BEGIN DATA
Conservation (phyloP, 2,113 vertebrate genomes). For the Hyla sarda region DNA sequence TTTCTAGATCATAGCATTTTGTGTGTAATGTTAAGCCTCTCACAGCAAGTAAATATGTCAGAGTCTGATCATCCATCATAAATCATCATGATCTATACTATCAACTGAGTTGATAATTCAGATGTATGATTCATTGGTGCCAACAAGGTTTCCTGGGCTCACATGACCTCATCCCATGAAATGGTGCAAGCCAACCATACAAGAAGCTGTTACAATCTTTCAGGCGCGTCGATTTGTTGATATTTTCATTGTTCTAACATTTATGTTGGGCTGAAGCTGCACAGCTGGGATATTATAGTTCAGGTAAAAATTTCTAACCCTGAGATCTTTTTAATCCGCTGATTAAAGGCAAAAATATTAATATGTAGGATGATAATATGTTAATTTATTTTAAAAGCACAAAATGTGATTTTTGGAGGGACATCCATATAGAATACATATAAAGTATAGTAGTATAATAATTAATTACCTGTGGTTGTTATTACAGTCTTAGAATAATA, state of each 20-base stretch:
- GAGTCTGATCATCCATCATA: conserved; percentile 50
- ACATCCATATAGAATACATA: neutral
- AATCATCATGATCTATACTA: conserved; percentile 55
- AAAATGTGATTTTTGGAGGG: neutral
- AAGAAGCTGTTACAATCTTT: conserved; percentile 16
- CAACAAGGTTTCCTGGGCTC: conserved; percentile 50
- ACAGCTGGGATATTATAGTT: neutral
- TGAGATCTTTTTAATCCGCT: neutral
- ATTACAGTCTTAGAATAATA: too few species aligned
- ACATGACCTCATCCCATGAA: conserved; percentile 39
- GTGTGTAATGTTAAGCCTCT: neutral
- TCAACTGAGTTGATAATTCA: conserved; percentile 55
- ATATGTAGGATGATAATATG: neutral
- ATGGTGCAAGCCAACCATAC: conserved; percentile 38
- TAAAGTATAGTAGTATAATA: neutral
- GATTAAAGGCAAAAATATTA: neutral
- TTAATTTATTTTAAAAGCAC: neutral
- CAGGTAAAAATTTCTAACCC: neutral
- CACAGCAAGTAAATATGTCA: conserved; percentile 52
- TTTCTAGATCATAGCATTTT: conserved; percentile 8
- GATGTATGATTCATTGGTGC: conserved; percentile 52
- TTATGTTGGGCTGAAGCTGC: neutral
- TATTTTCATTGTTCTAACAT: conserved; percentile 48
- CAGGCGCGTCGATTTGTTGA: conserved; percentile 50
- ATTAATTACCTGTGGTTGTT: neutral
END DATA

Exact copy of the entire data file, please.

Conservation (phyloP, 2,113 vertebrate genomes). For the Hyla sarda region DNA sequence TTTCTAGATCATAGCATTTTGTGTGTAATGTTAAGCCTCTCACAGCAAGTAAATATGTCAGAGTCTGATCATCCATCATAAATCATCATGATCTATACTATCAACTGAGTTGATAATTCAGATGTATGATTCATTGGTGCCAACAAGGTTTCCTGGGCTCACATGACCTCATCCCATGAAATGGTGCAAGCCAACCATACAAGAAGCTGTTACAATCTTTCAGGCGCGTCGATTTGTTGATATTTTCATTGTTCTAACATTTATGTTGGGCTGAAGCTGCACAGCTGGGATATTATAGTTCAGGTAAAAATTTCTAACCCTGAGATCTTTTTAATCCGCTGATTAAAGGCAAAAATATTAATATGTAGGATGATAATATGTTAATTTATTTTAAAAGCACAAAATGTGATTTTTGGAGGGACATCCATATAGAATACATATAAAGTATAGTAGTATAATAATTAATTACCTGTGGTTGTTATTACAGTCTTAGAATAATA, state of each 20-base stretch:
- GAGTCTGATCATCCATCATA: conserved; percentile 50
- ACATCCATATAGAATACATA: neutral
- AATCATCATGATCTATACTA: conserved; percentile 55
- AAAATGTGATTTTTGGAGGG: neutral
- AAGAAGCTGTTACAATCTTT: conserved; percentile 16
- CAACAAGGTTTCCTGGGCTC: conserved; percentile 50
- ACAGCTGGGATATTATAGTT: neutral
- TGAGATCTTTTTAATCCGCT: neutral
- ATTACAGTCTTAGAATAATA: too few species aligned
- ACATGACCTCATCCCATGAA: conserved; percentile 39
- GTGTGTAATGTTAAGCCTCT: neutral
- TCAACTGAGTTGATAATTCA: conserved; percentile 55
- ATATGTAGGATGATAATATG: neutral
- ATGGTGCAAGCCAACCATAC: conserved; percentile 38
- TAAAGTATAGTAGTATAATA: neutral
- GATTAAAGGCAAAAATATTA: neutral
- TTAATTTATTTTAAAAGCAC: neutral
- CAGGTAAAAATTTCTAACCC: neutral
- CACAGCAAGTAAATATGTCA: conserved; percentile 52
- TTTCTAGATCATAGCATTTT: conserved; percentile 8
- GATGTATGATTCATTGGTGC: conserved; percentile 52
- TTATGTTGGGCTGAAGCTGC: neutral
- TATTTTCATTGTTCTAACAT: conserved; percentile 48
- CAGGCGCGTCGATTTGTTGA: conserved; percentile 50
- ATTAATTACCTGTGGTTGTT: neutral